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Monday, May 2, 2016

Gray Matter: More about watermelons

Monday, September 24, 2007

(Photo)
            I love it when I get reactions to a Gray Matter column.  That happened recently when a delightful lady, who is somewhat older than I, started to tell me of the reminiscences my recent piece on watermelon vandalism had triggered for her. 

There is a youthful sparkle about my friend that somehow reveals the "kid" that I am convinced exists in all of us, no matter our chronological age.  She had brothers, so I suspected (and hoped) she was going to tell me of a foray in which she'd taken part.  However, some time later when we were able to sit down for a bit of time together, it turned out that her story was from the other end of the gun barrel, so to speak.

  It seems that early in their marriage, she and her husband regularly cultivated a sizable melon patch.  One late summer evening when car lights were mysteriously extinguished or they heard an unusual night noise (she couldn't remember just which) they were alerted to the fact that they were having some unwelcome visitors.  In the usual, time-tested fashion, her husband seized his firearm, and aimed for the sky.  As you might expect, the marauders ran for cover through the barbed wire that enclosed the patch.  Screams of torture ensued, as overalls and skin were equally damaged.

            What gave my friend's tale added interest was the fact that she knew the identity of the petty thieves.  I'm not sure how this came about, but with an impish grin, she supplied the name of at least one highly respected local citizen.  So, if the gentleman involved is reading this and still bears feelings of guilt concerning his misdemeanors in the Ohlendorfs' melon patch, now is the time to 'fess up.  You know, the old adage, "Confession is good for the soul."  Hmm!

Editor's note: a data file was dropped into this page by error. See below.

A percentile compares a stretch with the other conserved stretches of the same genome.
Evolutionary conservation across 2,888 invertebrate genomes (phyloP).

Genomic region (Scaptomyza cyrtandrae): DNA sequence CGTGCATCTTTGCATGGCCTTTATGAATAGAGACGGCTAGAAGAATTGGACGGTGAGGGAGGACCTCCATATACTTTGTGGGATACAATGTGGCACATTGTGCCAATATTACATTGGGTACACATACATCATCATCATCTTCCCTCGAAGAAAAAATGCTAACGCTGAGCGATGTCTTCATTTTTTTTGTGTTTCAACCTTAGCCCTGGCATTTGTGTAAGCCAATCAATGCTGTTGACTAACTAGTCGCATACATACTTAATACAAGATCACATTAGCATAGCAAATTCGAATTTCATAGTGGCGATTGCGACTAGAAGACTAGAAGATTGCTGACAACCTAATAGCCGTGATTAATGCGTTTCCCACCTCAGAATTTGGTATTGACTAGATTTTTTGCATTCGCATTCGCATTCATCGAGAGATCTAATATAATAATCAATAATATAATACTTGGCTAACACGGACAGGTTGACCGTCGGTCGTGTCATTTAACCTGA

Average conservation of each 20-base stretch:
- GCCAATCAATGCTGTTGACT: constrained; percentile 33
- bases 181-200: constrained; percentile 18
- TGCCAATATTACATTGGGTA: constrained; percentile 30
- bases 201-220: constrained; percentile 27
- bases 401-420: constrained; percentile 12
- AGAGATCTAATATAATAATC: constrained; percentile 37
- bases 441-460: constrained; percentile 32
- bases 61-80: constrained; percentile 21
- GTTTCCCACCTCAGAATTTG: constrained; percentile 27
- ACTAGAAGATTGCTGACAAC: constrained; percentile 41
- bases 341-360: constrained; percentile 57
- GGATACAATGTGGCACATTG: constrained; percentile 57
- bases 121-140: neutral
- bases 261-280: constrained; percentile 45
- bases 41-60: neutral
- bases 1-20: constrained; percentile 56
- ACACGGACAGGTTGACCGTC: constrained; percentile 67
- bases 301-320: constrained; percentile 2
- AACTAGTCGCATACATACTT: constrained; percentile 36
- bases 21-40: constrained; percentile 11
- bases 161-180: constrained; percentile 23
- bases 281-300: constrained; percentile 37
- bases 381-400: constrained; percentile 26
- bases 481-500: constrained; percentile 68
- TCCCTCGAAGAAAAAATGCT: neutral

Another woman who was sitting nearby as we visited, had a sadder tale to tell.  In the Nebraska community where she was raised, a melon patch raid  ended in tragedy.  That foray followed the conventional pattern until the actual firing of the gun.  Whether by intent or accident, the farmer aimed too low.  The bullet struck and killed one of the youths involved.  The ensuing bitterness  including a lawsuit, which was most uncommon  in those days, scarred her home community for generations.

            I expect there's a message here about "gun control", but we won't go into that.  For now, I hope all of your memories of far-off days of youthful adventure are pleasant ones, untainted by tragedy.  Cherish and re-live them !